When I was a teenager, I read Robert Heinlein’s book, Job: A Comedy of Justice. I had no familiarity with the Bible and what it said, so for all intents and purposes, this was my first exposure to Scripture because Heinlein quotes Scripture throughout the book. The prevailing theme of this book is that God is unjust, which is best summed up by this quote.

A long and wicked life followed by five minutes of perfect grace gets you into Heaven. An equally long life of decent living and good works followed by one outburst of taking the name [of] the Lord in vain – then have a heart attack at that moment and be damned for eternity. 

Heinlein, 1984, p. 265

Fortunately, I don’t recall this book leaving much of an impression about God on me. Still, I understand why people might share this belief. Such a belief comes from two things. The first is that unsaved people cannot understand the things of God. As evidenced by this Scripture.

The person without the Spirit does not accept the things that come from the Spirit of God but considers them foolishness, and cannot understand them because they are discerned only through the Spirit.

1 Corinthians 2:14 (NIV)

This is why people who are not Christian think Christians aren’t right in the head.

The other reason people might believe that God is unjust comes from a misunderstanding of Scripture. Consider these verses from Ezekiel.

“But if a righteous person turns from their righteousness and commits sin and does the same detestable things the wicked person does, will they live? None of the righteous things that person has done will be remembered. Because of the unfaithfulness they are guilty of and because of the sins they have committed, they will die.”

Ezekiel 18:24 (NIV)

Some people use this verse as evidence that Christians can lose their salvation. The key phrase in this verse is this, “if a righteous person turns from their righteousness.” There are two types of righteousness; God’s and that of humans. Human righteousness is like filthy rags to God. So, within this verse, we can see that it’s not something to apply to losing salvation. However, there’s more to consider. 

In the context of Ezekiel 18, the Israelites claim that they are being punished for the sin of their forefathers. 

“What do you people mean by quoting this proverb about the land of Israel: “‘ The parents eat sour grapes, and the children’s teeth are set on edge ‘?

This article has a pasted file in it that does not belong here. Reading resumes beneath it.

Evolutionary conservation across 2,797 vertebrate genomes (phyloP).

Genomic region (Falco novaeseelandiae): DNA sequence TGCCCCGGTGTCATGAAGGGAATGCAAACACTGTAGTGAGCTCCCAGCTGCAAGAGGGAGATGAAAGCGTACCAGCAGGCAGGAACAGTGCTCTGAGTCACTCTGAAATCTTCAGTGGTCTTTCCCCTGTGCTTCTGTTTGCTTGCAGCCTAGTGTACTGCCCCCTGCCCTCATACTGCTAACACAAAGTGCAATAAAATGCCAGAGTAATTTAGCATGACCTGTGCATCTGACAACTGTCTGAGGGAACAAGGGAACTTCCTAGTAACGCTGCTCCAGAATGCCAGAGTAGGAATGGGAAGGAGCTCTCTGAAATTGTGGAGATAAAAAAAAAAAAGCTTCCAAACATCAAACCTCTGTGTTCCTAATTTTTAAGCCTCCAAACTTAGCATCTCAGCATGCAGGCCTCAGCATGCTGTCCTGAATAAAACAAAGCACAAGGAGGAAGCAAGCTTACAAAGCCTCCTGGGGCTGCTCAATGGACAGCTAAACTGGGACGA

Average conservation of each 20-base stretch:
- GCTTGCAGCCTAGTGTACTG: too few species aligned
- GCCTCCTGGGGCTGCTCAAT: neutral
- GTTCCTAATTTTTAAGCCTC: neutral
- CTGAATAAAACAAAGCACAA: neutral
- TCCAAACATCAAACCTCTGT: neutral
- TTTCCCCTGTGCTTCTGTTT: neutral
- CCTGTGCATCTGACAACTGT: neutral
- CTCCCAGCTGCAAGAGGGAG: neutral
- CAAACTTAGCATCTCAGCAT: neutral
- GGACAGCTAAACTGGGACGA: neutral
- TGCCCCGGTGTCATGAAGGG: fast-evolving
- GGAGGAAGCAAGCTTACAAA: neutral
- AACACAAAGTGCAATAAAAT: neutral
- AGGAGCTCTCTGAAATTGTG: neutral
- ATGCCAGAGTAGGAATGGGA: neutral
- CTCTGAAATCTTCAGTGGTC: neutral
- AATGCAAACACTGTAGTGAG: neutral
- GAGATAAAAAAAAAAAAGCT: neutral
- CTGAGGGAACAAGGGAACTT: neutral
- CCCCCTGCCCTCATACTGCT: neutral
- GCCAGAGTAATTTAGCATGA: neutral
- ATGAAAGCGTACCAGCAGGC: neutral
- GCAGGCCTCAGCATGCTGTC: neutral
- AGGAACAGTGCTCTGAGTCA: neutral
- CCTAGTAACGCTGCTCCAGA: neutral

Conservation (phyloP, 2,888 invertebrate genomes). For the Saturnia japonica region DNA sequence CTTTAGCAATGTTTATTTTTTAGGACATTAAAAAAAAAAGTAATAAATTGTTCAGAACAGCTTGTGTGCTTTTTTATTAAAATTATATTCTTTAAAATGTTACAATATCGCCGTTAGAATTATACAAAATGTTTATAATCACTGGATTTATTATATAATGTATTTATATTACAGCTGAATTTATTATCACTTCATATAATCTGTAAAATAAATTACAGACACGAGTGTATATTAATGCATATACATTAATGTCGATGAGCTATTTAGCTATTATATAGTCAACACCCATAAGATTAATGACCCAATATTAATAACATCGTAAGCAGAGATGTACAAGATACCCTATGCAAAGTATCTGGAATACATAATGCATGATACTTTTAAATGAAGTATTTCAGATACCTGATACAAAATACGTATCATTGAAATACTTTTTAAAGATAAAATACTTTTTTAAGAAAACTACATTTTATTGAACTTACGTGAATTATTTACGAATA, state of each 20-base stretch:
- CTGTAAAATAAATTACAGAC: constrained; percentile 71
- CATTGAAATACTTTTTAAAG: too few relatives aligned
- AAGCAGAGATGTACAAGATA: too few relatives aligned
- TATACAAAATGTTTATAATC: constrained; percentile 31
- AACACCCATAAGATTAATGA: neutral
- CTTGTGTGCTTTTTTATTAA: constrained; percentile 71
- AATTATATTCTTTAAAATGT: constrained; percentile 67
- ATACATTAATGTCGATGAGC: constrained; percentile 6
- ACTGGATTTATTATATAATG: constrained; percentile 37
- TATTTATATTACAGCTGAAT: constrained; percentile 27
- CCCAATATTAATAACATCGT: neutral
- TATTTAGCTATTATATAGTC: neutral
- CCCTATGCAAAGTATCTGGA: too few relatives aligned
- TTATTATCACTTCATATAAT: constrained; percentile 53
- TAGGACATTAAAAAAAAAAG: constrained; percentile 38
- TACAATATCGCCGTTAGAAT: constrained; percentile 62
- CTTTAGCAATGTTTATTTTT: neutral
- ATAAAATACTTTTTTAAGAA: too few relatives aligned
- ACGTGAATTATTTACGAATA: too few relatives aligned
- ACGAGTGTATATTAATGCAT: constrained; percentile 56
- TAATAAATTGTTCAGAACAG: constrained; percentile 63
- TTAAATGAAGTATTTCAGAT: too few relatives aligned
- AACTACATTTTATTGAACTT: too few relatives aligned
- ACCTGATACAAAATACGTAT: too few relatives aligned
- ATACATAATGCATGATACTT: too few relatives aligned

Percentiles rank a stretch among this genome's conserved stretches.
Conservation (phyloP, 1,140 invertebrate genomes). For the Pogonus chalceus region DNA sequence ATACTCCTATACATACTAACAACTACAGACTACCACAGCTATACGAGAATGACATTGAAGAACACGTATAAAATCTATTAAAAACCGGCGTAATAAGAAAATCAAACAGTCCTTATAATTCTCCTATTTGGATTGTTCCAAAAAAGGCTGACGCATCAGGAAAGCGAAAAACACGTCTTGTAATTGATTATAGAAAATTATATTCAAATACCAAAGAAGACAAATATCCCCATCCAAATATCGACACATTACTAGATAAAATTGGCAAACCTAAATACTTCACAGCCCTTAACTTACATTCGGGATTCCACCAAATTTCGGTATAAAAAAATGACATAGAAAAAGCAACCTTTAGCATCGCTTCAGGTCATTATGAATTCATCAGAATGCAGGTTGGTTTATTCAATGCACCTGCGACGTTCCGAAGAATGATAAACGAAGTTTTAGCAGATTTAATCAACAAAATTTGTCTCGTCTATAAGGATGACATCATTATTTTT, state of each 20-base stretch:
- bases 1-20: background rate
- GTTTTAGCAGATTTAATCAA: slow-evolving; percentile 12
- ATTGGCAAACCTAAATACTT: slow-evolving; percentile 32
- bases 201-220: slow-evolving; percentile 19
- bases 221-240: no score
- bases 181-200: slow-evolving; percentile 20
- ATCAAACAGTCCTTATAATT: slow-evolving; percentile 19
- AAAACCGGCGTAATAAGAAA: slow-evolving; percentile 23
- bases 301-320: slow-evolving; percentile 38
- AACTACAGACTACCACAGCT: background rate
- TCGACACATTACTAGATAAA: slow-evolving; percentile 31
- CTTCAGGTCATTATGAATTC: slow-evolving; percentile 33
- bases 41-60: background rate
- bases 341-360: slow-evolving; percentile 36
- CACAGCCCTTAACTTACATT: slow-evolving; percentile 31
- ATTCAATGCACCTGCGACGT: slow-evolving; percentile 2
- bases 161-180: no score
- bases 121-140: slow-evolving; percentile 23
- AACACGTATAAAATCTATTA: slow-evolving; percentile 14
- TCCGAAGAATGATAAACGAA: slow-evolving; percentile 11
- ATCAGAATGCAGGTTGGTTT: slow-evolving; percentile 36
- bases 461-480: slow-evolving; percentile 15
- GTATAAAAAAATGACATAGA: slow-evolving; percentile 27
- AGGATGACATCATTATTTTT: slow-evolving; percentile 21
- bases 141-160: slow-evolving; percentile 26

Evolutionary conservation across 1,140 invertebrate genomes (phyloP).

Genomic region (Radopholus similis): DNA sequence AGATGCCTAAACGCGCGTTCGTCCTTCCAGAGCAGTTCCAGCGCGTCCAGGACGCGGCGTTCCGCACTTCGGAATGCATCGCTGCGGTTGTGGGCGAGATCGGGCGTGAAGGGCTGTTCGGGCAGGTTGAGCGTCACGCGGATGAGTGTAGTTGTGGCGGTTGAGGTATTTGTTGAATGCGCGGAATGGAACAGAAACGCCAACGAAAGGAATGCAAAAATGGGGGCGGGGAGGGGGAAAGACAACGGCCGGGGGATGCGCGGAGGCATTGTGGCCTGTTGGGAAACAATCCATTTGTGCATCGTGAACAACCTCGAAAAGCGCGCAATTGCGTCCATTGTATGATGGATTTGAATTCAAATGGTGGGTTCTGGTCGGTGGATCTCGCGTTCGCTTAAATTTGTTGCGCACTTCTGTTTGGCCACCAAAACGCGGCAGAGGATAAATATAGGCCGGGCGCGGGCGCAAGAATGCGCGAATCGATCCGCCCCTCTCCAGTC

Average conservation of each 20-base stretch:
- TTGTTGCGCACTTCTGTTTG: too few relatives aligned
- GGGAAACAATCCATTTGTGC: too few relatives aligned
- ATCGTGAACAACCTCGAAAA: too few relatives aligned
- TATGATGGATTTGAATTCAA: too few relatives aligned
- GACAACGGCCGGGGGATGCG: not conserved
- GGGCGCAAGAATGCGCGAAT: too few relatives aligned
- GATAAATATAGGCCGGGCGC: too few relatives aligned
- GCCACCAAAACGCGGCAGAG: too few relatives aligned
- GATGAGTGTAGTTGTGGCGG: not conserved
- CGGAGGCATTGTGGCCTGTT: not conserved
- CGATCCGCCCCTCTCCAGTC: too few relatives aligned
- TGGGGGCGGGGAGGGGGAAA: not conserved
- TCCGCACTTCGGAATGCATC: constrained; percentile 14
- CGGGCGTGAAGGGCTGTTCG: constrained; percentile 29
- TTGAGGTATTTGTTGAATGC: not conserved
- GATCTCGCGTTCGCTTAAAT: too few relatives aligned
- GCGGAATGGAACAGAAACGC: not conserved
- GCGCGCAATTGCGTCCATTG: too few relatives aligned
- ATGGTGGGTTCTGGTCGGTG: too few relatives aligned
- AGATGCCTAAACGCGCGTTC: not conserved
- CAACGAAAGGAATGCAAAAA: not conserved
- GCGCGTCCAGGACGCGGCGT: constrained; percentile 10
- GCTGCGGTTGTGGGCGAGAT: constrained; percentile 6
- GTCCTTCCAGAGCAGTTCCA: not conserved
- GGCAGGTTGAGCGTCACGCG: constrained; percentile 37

Ezekiel 18:2 (NIV)

Therefore, the Lord gives them three illustrations of his way of thinking. The first is the man who “does what is right and just.” This man isn’t an idolater, adulterer, or thief. He gives food to the hungry and clothes the naked. He also doesn’t charge interest on loans or judge impartially. “He follows [God’s] decrees and faithfully keeps [God’s] law” (Ezekiel 18:5-9 NIV). The second man is the first man’s son and doesn’t live righteously. The third is the second man’s son, who lives like his grandfather (righteously). 

It’s within the context of the law that Ezekiel 18:24 is presented to the reader. Since Christians are not under the law, it doesn’t apply to us. For example, is it a sin to charge interest on a loan? That is one of the “righteous” acts of the righteous man. He didn’t charge interest on loans. 

A Christian’s salvation doesn’t come from following the law but through faith in Jesus Christ. 

However, to the one who does not work but trusts God who justifies the ungodly, their faith is credited as righteousness.

Romans 4:5 (NIV)

Having said all this, I must also point out there are people who call themselves “Christians” who are not yet saved. This is why we must do as it says in 1 Corinthians.

Examine yourselves to see whether you are in the faith; test yourselves. Do you not realize that Christ Jesus is in you—unless, of course, you fail the test?

1 Corinthians 13:5 (NIV)

Are you the same person you were before you were saved? How can that be if you are a new creation (2 Corinthians 5:17)? Does your life look the same as those who don’t profess to follow Christ?

When we are saved, we become new creatures, but the old ways we’ve died to are still present. However, as saved beings, we have a choice between thinking and behaving like we used to or listening to the Holy Spirit. You cannot lose your salvation as some might erroneously teach if you are saved. If you are not yet saved, you can’t lose something you don’t have. 

Do you know God? God knows you, and he loves you. He sees you as significant because you are. No one is insignificant to Him. He’s with you today, and he wants you to know him. Jesus died for your sins and mine so we could be free of guilt, freed from death, and live eternally with him. Eternal salvation is just a prayer away.

Pray this prayer with me to accept the gift of salvation:

Lord Jesus, forgive me for all my sins. I repent from my ways. Wash me in your blood and cleanse me from all unrighteousness. I believe that you died on the cross, were buried, and on the third day, God the Father raised you from the dead. Right now, Lord Jesus, I open the door to my heart and receive you into my heart as my Lord and personal Savior. Amen.

If you prayed that prayer, then congratulations! You are on the first step of a brand new life. Allow me to be the first to welcome you to my family, the family of God. There are abundant resources available online for new Christians. You can visit here for more information on what to do next. You can also leave me a comment, and I’ll do my best to help you on the next step of this incredible journey.


Heinlein, R. A. (1984). Job: A comedy of justice. Ballantine Books/Del Ray.